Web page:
Here’s the latest on the potential for a Jeep Truck (JT) coming soon…..Enjoy….
Check out the potential new JT
When Fiat Chrysler Automobiles made the decision not to unveil any new vehicles this week during the North American International Auto Show in Detroit, a lot of people were left scratching their heads.
After all, it would mark the first time since 2010 that FCA didn’t have something new to show off – even though the brand does have a new Wrangler and Ram truck on the horizon.
Well, turns out the automaker did have something to show off in Detroit. A billion somethings, actually. As well as confirmation a familiar nameplate is returning to the fold.
FCA surprised just about everyone Sunday afternoon by officially announcing plans to invest $1-billion over the next few years to retool the company’s Warren (MI) and Toledo (OH) plants. In the process, FCA also confirmed the Wagoneer nameplate is alive and well, and will be produced at the revamped Warren facility, while its JT Jeep Truck Wrangler pickup is coming to Toledo.
For the Wagoneer, Sunday’s proclamation officially cements the vehicle in FCA’s future plans as the automaker had appeared to waffle lately on whether the Wagoneer would even make it to market because of internal design hurdles. However, retooling the Warren plant specifically for Wagoneer models will provide the company much-needed space and production capacity it needs to implement the vehicle’s body-on-frame design.
“The expansion of our Jeep lineup with the Jeep Truck has been and continues to be the key pillar of our strategy,” said Sergio Marchionne, Chief Executive Officer of FCA in a company release. “In addition, these all-new products will reach new consumers, as well as those that have been part of the Jeep tradition.”
FCA said that the plant investments and retooling would be completed by 2020 and create around 2,000 jobs between Warren and Toledo. As an added benefit, FCA said it could also use the Warren line to produce Ram heavy-duty trucks domestically, should the country’s trade regulations change when President-elect Donald Trump takes office. Ram-branded trucks are currently built in Mexico.
However, Marchionne said Monday that moving production from Mexico to Detroit is not set in stone, and the company will wait for more clarity from the incoming US administration before taking action. FCA also said these plant changes were in motion before Trump’s series of tweets regarding free-trade issues and his opposition to the North American Free Trade Agreement.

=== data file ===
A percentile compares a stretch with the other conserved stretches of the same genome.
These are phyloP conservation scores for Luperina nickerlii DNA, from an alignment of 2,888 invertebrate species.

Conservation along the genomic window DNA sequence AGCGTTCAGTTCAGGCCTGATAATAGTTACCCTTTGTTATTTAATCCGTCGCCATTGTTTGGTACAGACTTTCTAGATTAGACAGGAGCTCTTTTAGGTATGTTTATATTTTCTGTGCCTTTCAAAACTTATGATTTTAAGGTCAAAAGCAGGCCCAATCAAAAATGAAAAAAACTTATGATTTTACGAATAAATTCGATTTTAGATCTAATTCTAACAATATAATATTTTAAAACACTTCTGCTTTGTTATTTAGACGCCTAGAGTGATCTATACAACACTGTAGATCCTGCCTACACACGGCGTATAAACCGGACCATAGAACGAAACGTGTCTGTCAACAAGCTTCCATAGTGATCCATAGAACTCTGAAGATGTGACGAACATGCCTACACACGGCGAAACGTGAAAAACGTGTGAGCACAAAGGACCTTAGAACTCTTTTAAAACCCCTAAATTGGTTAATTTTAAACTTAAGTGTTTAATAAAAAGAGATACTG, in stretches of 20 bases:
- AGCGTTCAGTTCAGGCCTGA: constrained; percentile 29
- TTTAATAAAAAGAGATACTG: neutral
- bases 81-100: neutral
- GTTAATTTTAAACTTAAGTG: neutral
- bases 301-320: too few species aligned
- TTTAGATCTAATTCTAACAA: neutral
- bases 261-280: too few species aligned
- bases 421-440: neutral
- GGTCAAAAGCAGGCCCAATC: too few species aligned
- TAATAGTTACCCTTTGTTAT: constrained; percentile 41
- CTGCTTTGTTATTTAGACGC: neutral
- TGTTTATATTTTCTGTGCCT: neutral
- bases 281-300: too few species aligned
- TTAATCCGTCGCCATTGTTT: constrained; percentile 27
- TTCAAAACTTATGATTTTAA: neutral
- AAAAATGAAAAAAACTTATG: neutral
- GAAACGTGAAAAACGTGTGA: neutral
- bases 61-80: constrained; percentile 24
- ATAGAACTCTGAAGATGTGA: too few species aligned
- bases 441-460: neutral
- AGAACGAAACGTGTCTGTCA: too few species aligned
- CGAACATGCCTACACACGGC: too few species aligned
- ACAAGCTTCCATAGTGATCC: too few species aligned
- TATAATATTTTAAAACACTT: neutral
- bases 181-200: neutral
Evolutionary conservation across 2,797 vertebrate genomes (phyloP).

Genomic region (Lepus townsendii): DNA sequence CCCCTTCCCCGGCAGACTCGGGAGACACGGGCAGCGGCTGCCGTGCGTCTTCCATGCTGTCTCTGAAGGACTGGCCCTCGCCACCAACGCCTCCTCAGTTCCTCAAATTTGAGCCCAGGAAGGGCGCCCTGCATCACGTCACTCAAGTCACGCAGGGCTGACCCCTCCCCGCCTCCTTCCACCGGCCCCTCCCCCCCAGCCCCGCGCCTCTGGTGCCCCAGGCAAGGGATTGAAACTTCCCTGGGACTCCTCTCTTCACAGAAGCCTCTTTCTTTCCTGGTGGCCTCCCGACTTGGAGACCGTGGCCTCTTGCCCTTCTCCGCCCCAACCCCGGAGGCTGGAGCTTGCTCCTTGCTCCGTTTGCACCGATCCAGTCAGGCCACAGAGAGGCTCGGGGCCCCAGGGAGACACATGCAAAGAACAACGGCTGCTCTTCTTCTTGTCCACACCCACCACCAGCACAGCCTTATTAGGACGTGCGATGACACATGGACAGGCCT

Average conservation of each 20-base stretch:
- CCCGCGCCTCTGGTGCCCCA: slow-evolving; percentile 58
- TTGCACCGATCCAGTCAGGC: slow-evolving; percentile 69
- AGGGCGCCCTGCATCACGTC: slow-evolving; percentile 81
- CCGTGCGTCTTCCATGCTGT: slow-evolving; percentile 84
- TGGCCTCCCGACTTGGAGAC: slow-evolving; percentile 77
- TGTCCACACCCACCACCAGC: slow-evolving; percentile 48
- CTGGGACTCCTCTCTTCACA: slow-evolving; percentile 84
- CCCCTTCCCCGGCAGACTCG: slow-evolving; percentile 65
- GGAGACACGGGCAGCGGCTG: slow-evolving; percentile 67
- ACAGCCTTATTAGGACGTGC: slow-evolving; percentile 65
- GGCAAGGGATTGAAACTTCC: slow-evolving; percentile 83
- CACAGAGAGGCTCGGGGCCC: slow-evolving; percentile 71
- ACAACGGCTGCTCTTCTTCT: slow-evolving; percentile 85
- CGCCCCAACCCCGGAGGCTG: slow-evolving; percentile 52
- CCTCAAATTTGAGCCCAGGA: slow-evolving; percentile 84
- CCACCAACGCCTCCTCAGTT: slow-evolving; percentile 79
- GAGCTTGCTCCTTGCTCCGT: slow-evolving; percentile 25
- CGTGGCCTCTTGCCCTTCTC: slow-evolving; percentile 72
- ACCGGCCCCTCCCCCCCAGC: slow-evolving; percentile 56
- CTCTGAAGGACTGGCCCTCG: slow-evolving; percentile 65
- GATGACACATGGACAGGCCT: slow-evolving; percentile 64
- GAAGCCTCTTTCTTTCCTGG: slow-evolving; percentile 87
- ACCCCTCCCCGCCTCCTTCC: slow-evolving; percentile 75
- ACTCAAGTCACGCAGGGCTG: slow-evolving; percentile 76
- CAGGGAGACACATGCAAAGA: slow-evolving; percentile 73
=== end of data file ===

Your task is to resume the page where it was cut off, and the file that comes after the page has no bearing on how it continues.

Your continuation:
“The conversion of our industrial footprint completes this stage of our transformation as we respond to the shift in consumer tastes to trucks and SUVs, and as we continue to reinforce the U.S. as a global manufacturing hub for those vehicles at the heart of the SUV and truck market,” Marchionne said. “These moves, which have been under discussion with Dennis Williams and the rest of the UAW leadership for some time, expand our capacity in these key segments, enabling us to meet growing demand here in the U.S., but more importantly to increase exports of our mid-size and larger vehicles into international markets.”
The Wagoneer was the first of a series of full-size Jeeps introduced by Kaiser Motors in the early 1960s, and the Wagoneer nameplate was used on the full-size wagons until 1983.
The new Wagoneer and Grand Wagoneer will be rugged, body-on-frame higher-end SUVs that will seat seven or eight people. Marchionne has previously said the Wagoneer will be Jeep’s premium nameplate, capable of competing against rival SUV manufacturer Land Rover, as well as Ford, GM and Toyota.
“The Wagoneer name represents, historically, the pinnacle of premium for the Jeep world,” Marchionne said last year. “But in the same way as you may have an Overland and a Summit, you have different trim levels. So you could imagine the use of Wagoneer to denote a really premium vehicle, and Grand Wagoneer takes it to the very next level. If you were to use that as your naming strategy, that’s exactly how I would use the trims.”
FCA made room to re-invest at Warren by moving its Cherokee production to another facility in Belvidere, Ill.
The Jeep JT Pickup, meanwhile, is expected to go into production later in 2018 alongside the next-generation Wrangler JL. FCA said earlier this year it would build both the current JK Wrangler and JL side by side from November 2017 through March 2018, after which it would close down the JK line to re-tool for JT production.
“I am a huge fan of a Jeep Truck in the Jeep brand line-up,” said Mike Manley, head of FCA’s Jeep brand. “Not just because of the history — it has been part of our history over the years — but also because it is one of the top subjects of topics that we have for discussion with our customers.”
FCA originally announced last January it was planning to stop production of several slower-selling (and less profitable) passenger cars in its lineup, in favor of ramping up SUV and truck production.
FCA said Sunday’s announced investments are subject to negotiations and approval of tax incentives by local and state governments. The company did not list how much would be invested in each plant or how many new jobs would be created at the respective locations.